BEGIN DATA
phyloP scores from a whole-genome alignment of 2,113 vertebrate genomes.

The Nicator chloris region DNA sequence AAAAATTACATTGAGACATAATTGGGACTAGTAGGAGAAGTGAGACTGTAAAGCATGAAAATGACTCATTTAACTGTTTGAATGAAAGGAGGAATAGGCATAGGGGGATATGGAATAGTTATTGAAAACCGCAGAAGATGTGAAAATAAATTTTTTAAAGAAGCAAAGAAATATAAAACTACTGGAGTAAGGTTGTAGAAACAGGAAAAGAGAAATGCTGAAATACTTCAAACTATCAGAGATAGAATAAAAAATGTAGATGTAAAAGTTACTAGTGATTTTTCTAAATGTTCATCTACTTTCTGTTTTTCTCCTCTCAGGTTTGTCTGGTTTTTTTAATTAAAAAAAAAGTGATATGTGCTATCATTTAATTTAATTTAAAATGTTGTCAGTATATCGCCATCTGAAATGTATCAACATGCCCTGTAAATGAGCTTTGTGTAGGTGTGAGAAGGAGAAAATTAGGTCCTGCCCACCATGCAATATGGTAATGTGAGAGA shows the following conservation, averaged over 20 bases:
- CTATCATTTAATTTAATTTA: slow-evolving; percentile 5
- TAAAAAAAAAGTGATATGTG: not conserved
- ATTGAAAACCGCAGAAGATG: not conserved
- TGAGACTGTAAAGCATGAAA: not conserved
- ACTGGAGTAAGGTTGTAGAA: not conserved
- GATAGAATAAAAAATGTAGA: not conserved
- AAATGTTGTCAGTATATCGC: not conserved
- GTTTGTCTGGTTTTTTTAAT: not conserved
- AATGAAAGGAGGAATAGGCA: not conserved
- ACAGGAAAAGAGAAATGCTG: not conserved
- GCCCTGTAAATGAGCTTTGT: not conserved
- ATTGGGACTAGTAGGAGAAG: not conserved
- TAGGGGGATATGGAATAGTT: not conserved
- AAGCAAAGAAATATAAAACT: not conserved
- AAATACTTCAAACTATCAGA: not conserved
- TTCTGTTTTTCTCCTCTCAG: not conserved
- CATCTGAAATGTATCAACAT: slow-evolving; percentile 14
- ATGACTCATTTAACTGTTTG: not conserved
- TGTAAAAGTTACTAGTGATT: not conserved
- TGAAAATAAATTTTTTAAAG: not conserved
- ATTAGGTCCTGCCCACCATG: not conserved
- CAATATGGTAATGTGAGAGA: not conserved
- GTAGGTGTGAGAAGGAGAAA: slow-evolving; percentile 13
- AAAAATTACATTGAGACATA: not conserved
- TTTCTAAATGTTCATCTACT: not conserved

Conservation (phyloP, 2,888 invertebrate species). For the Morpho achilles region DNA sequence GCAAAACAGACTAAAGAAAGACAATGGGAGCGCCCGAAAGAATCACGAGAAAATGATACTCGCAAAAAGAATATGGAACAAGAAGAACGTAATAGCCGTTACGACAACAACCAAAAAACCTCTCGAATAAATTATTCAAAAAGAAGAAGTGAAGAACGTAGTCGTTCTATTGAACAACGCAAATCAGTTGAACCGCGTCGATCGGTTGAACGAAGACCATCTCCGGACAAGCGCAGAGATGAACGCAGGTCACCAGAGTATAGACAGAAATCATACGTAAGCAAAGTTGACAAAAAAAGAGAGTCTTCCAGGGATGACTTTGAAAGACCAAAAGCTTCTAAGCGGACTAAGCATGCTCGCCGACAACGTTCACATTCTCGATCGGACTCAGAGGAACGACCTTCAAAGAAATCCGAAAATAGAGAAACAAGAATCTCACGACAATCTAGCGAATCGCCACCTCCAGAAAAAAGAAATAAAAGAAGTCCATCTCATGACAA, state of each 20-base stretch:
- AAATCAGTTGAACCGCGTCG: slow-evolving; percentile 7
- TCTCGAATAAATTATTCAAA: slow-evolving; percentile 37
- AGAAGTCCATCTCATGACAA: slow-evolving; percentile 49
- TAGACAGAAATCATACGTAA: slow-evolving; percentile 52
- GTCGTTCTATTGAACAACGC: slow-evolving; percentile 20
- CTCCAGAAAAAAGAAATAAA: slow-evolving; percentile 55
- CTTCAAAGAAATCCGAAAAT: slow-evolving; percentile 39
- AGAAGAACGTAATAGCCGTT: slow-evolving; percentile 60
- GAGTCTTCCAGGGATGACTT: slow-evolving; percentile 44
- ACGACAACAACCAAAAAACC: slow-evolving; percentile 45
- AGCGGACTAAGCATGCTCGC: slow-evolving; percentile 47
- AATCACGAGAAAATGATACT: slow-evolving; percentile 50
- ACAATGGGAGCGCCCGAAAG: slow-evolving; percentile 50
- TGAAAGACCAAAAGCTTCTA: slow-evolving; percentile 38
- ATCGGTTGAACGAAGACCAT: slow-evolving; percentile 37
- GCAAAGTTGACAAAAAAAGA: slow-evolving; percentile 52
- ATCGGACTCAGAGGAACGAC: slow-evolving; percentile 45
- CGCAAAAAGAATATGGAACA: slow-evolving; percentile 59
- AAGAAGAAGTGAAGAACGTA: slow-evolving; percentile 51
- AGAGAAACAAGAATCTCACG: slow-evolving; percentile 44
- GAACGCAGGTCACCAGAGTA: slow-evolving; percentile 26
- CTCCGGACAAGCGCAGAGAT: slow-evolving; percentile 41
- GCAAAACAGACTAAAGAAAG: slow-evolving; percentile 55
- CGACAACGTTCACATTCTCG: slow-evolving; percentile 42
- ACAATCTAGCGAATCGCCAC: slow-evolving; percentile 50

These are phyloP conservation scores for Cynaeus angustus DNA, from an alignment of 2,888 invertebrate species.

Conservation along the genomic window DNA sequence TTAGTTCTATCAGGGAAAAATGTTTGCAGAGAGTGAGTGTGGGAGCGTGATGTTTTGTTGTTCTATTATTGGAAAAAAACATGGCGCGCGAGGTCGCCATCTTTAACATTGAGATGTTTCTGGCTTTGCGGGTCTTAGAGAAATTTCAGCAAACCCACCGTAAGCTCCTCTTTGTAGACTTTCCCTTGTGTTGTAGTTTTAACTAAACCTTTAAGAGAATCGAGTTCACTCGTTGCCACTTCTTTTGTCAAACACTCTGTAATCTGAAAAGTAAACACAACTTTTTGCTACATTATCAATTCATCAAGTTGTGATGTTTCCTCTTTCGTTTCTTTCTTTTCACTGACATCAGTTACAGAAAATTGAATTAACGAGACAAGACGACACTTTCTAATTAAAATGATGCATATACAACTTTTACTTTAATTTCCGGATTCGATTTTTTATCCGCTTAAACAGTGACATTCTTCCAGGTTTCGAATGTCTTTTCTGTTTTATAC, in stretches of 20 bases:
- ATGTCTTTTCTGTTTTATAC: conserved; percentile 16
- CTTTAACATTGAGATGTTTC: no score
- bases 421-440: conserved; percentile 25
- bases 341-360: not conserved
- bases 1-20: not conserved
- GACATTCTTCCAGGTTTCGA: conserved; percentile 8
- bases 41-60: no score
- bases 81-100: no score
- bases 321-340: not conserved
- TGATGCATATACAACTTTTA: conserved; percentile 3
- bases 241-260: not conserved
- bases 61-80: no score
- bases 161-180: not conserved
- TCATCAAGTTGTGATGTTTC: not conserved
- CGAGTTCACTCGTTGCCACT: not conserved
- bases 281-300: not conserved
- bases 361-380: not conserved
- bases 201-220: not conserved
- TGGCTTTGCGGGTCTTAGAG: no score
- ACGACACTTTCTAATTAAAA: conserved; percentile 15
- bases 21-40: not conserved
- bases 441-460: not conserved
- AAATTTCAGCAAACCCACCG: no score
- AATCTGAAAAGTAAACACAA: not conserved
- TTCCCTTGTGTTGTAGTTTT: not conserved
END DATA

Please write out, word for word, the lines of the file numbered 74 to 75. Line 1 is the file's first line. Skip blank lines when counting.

- TGGCTTTGCGGGTCTTAGAG: no score
- ACGACACTTTCTAATTAAAA: conserved; percentile 15